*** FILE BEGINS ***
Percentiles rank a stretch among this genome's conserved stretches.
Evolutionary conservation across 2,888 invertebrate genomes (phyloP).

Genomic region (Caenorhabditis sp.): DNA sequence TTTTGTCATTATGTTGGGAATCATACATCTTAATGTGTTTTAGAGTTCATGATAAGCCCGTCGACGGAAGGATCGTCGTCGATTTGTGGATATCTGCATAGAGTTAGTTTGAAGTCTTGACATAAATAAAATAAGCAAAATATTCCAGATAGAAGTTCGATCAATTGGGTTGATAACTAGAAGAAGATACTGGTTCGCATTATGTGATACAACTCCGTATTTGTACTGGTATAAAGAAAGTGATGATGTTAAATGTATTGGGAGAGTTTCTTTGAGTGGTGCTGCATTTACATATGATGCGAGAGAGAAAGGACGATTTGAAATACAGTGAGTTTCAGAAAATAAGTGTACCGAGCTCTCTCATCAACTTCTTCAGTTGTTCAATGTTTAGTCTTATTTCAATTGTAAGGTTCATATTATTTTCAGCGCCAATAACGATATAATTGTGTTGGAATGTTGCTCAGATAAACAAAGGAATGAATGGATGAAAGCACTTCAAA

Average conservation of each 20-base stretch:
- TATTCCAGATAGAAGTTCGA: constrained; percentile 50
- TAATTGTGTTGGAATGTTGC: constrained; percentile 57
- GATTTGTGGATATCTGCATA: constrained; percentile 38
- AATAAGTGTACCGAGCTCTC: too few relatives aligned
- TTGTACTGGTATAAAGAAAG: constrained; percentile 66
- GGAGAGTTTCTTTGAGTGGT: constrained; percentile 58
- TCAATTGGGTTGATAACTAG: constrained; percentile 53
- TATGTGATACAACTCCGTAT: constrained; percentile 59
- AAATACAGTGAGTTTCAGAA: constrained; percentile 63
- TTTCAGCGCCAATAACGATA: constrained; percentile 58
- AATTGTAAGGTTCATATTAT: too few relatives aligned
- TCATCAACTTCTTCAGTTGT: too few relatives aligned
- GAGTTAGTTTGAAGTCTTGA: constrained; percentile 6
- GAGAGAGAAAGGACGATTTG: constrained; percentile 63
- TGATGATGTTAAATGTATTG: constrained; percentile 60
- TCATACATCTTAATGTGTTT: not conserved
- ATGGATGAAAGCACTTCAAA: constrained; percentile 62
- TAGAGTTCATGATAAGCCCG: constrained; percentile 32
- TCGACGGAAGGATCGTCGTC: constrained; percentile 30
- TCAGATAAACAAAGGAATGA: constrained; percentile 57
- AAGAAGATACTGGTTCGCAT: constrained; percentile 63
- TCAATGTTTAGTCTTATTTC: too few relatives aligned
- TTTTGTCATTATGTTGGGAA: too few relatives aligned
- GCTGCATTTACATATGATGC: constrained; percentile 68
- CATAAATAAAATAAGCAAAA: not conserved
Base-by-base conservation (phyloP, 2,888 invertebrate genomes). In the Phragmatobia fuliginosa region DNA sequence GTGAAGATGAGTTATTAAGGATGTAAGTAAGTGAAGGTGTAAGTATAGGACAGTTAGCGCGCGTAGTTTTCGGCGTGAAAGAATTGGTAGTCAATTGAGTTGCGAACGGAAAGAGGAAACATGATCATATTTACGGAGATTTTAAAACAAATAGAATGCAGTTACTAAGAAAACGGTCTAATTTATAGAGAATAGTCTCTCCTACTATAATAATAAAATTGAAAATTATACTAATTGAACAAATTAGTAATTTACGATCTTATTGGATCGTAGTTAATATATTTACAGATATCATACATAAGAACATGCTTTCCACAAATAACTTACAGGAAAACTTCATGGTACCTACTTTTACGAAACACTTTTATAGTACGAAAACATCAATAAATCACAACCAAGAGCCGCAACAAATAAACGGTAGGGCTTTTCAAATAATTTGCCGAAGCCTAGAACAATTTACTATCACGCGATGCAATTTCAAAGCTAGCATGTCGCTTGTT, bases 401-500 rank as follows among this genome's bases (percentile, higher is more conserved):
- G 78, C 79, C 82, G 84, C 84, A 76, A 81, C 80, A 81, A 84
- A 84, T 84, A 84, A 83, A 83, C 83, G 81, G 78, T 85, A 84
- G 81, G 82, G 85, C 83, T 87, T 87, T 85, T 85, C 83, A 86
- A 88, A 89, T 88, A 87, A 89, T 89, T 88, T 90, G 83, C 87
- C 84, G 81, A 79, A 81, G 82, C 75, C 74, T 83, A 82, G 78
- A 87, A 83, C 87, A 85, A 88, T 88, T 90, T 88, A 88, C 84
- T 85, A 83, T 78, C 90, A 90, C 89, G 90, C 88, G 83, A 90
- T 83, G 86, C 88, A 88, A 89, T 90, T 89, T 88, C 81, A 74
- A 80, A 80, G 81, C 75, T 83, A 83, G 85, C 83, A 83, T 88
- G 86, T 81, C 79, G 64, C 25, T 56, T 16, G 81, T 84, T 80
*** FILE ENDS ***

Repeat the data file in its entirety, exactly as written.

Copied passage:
Percentiles rank a stretch among this genome's conserved stretches.
Evolutionary conservation across 2,888 invertebrate genomes (phyloP).

Genomic region (Caenorhabditis sp.): DNA sequence TTTTGTCATTATGTTGGGAATCATACATCTTAATGTGTTTTAGAGTTCATGATAAGCCCGTCGACGGAAGGATCGTCGTCGATTTGTGGATATCTGCATAGAGTTAGTTTGAAGTCTTGACATAAATAAAATAAGCAAAATATTCCAGATAGAAGTTCGATCAATTGGGTTGATAACTAGAAGAAGATACTGGTTCGCATTATGTGATACAACTCCGTATTTGTACTGGTATAAAGAAAGTGATGATGTTAAATGTATTGGGAGAGTTTCTTTGAGTGGTGCTGCATTTACATATGATGCGAGAGAGAAAGGACGATTTGAAATACAGTGAGTTTCAGAAAATAAGTGTACCGAGCTCTCTCATCAACTTCTTCAGTTGTTCAATGTTTAGTCTTATTTCAATTGTAAGGTTCATATTATTTTCAGCGCCAATAACGATATAATTGTGTTGGAATGTTGCTCAGATAAACAAAGGAATGAATGGATGAAAGCACTTCAAA

Average conservation of each 20-base stretch:
- TATTCCAGATAGAAGTTCGA: constrained; percentile 50
- TAATTGTGTTGGAATGTTGC: constrained; percentile 57
- GATTTGTGGATATCTGCATA: constrained; percentile 38
- AATAAGTGTACCGAGCTCTC: too few relatives aligned
- TTGTACTGGTATAAAGAAAG: constrained; percentile 66
- GGAGAGTTTCTTTGAGTGGT: constrained; percentile 58
- TCAATTGGGTTGATAACTAG: constrained; percentile 53
- TATGTGATACAACTCCGTAT: constrained; percentile 59
- AAATACAGTGAGTTTCAGAA: constrained; percentile 63
- TTTCAGCGCCAATAACGATA: constrained; percentile 58
- AATTGTAAGGTTCATATTAT: too few relatives aligned
- TCATCAACTTCTTCAGTTGT: too few relatives aligned
- GAGTTAGTTTGAAGTCTTGA: constrained; percentile 6
- GAGAGAGAAAGGACGATTTG: constrained; percentile 63
- TGATGATGTTAAATGTATTG: constrained; percentile 60
- TCATACATCTTAATGTGTTT: not conserved
- ATGGATGAAAGCACTTCAAA: constrained; percentile 62
- TAGAGTTCATGATAAGCCCG: constrained; percentile 32
- TCGACGGAAGGATCGTCGTC: constrained; percentile 30
- TCAGATAAACAAAGGAATGA: constrained; percentile 57
- AAGAAGATACTGGTTCGCAT: constrained; percentile 63
- TCAATGTTTAGTCTTATTTC: too few relatives aligned
- TTTTGTCATTATGTTGGGAA: too few relatives aligned
- GCTGCATTTACATATGATGC: constrained; percentile 68
- CATAAATAAAATAAGCAAAA: not conserved
Base-by-base conservation (phyloP, 2,888 invertebrate genomes). In the Phragmatobia fuliginosa region DNA sequence GTGAAGATGAGTTATTAAGGATGTAAGTAAGTGAAGGTGTAAGTATAGGACAGTTAGCGCGCGTAGTTTTCGGCGTGAAAGAATTGGTAGTCAATTGAGTTGCGAACGGAAAGAGGAAACATGATCATATTTACGGAGATTTTAAAACAAATAGAATGCAGTTACTAAGAAAACGGTCTAATTTATAGAGAATAGTCTCTCCTACTATAATAATAAAATTGAAAATTATACTAATTGAACAAATTAGTAATTTACGATCTTATTGGATCGTAGTTAATATATTTACAGATATCATACATAAGAACATGCTTTCCACAAATAACTTACAGGAAAACTTCATGGTACCTACTTTTACGAAACACTTTTATAGTACGAAAACATCAATAAATCACAACCAAGAGCCGCAACAAATAAACGGTAGGGCTTTTCAAATAATTTGCCGAAGCCTAGAACAATTTACTATCACGCGATGCAATTTCAAAGCTAGCATGTCGCTTGTT, bases 401-500 rank as follows among this genome's bases (percentile, higher is more conserved):
- G 78, C 79, C 82, G 84, C 84, A 76, A 81, C 80, A 81, A 84
- A 84, T 84, A 84, A 83, A 83, C 83, G 81, G 78, T 85, A 84
- G 81, G 82, G 85, C 83, T 87, T 87, T 85, T 85, C 83, A 86
- A 88, A 89, T 88, A 87, A 89, T 89, T 88, T 90, G 83, C 87
- C 84, G 81, A 79, A 81, G 82, C 75, C 74, T 83, A 82, G 78
- A 87, A 83, C 87, A 85, A 88, T 88, T 90, T 88, A 88, C 84
- T 85, A 83, T 78, C 90, A 90, C 89, G 90, C 88, G 83, A 90
- T 83, G 86, C 88, A 88, A 89, T 90, T 89, T 88, C 81, A 74
- A 80, A 80, G 81, C 75, T 83, A 83, G 85, C 83, A 83, T 88
- G 86, T 81, C 79, G 64, C 25, T 56, T 16, G 81, T 84, T 80